January 22, 2006

“Taliban John” – His Father Speaks Out

Frank Lindh, father of "American Taliban" John Walker Lindh, spoke recently at San Francisco's Commonwealth Club about his son's past and his recent request to President Bush for clemency, claiming that John was "wrongly maligned as a traitor and a murderer." He illustrated his remarks with baby and childhood pictures of his son.

I understand a father's natural instinct to defend his son, but much of what he says flies in the face of reality and is in direct contradiction of his son's own comments. I have spoken at the Commonwealth Club and am surprised that they provided a forum for this drivel.

Let me address some of Mr. Lindh's specific comments.

Lindh said he is proud of his child, and hoped the story of his boy's journey from Marin County to Afghanistan will help him get a reduction in his 20-year prison sentence. "In simple terms, this is the story of a decent and honorable young man embarked on a spiritual quest. It's a wonderful thing for an American kid to go overseas and study, to learn another language, to learn another religion. These are great things."

It may have started out that way, but it ended much differently. Taking up arms in support of an Islamic fundamentalist regime responsible for public executions, defacing of religious symbols, refusal of women's education - yeah, lots to be proud of here.

According to Lindh, his son saw Usamah Bin Laden speak twice while he was training in Afghanistan, but had no idea that he was involved in terrorism against the U.S., his father said.

Reality check, Frank. Usamah Bin Ladin had been on the terrorism radar for years. To think that John was in Afghanistan listening to the anti-American, anti-Western vitriol spewed by Bin Ladin and not have any idea that he was involved in terrorism is ludicrous. Or are you saying that maybe Bin Ladin was involved in terrorism, but not against the United States? Just what do you or your son think all the training in the camps was about?

Lindh noted that the U.S. once supported Taliban fighters when they were fighting the Soviet occupation of Afghanistan. "What happened unfortunately for John is that the United States made an abrupt change after the 9/11 attacks," Frank Lindh said. "We switched sides. John was on the ground there when that happened."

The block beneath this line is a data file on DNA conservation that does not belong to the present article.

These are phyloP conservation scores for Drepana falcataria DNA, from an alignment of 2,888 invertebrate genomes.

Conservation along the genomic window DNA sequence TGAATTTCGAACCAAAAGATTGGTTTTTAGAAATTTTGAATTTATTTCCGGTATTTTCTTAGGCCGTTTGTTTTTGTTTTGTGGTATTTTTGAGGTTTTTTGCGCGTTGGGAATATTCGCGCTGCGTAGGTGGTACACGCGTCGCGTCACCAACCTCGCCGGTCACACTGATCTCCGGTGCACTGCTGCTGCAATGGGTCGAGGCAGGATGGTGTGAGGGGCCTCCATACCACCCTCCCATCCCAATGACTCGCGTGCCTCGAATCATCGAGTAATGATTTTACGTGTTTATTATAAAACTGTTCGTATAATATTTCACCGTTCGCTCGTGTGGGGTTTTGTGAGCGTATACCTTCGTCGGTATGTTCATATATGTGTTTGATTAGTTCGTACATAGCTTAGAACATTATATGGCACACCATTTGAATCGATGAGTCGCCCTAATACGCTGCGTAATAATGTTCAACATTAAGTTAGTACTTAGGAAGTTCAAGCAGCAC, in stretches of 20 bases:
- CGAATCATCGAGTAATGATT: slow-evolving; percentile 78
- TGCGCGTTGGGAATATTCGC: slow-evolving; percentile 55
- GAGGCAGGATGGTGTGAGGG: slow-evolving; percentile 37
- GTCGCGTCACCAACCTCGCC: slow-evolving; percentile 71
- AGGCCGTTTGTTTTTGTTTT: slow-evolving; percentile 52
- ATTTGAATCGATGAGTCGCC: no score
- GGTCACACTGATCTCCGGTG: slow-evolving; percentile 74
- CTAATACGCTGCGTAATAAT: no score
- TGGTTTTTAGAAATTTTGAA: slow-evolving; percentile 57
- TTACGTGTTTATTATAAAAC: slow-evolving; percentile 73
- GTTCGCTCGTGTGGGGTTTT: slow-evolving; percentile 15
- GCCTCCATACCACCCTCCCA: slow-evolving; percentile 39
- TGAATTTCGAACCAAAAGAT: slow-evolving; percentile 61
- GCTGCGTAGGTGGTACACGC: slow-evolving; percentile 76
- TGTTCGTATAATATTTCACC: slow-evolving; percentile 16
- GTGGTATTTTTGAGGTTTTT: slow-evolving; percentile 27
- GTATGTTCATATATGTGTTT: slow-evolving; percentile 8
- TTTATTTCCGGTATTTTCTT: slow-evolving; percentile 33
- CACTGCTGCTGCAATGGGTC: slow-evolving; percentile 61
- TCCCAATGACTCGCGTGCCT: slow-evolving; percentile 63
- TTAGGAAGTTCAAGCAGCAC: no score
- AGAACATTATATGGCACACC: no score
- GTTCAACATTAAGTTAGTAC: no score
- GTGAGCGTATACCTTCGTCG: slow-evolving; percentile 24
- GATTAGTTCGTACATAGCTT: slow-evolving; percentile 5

Again, Frank, take a history course, but maybe at a different school than where you sent your son. The Taliban were created by the Pakistani intelligence service after the withdrawal of the Soviets. They took power in Afghanistan in 1996. So, John was on the ground there in 2001? Perhaps he knew about the attacks in New York and Washington?

Lindh said his son did no wrong. "He certainly didn't go to Afghanistan to do anything against America. He never fought against America. He never fired a gun at an American. He was simply rescued."

Please. Continuing to be in Afghanistan as a member of the armed Taliban after September 11 in itself is an action against America. Just what was he doing that led him to the Qala Jangji prison compound? Why didn't he just come forward and be "rescued?" I'm not buying it.

Lindh accused US forces of torturing his son. He showed a photo of his son's body strapped to a stretcher at a military base in southern Afghanistan. "The maltreatment and imprisonment of John Lindh was - and is - a human rights violation. He was treated in a way that is shameful to our nation and its ideals. John Lindh did not need to be tortured to tell the American forces where he had been and what he had seen," the father said. "I cannot fathom why the military felt it necessary to humiliate him in this way."

John Walker Lindh was not tortured. He shouldn't have been restrained? He was captured on a battlefield carrying a weapon as part of the opposing force. We in the military call those people "the enemy."

Lindh said he and Lindh's mother visit their son for long weekends each month at the medium security federal penitentiary in Victorville, California. "The silver lining in this whole cloud is that we have wonderful visits with our son. Ordinarily a son who is 25 doesn't have much time to spend with his father. But we have a lot of time."

Good. Enjoy it for the next 15 years. That's more than the parents, spouses and children of American troops killed in Afghanistan. Think of them the next time you visit Taliban John, or the next time you decide to speak out about his "innocence."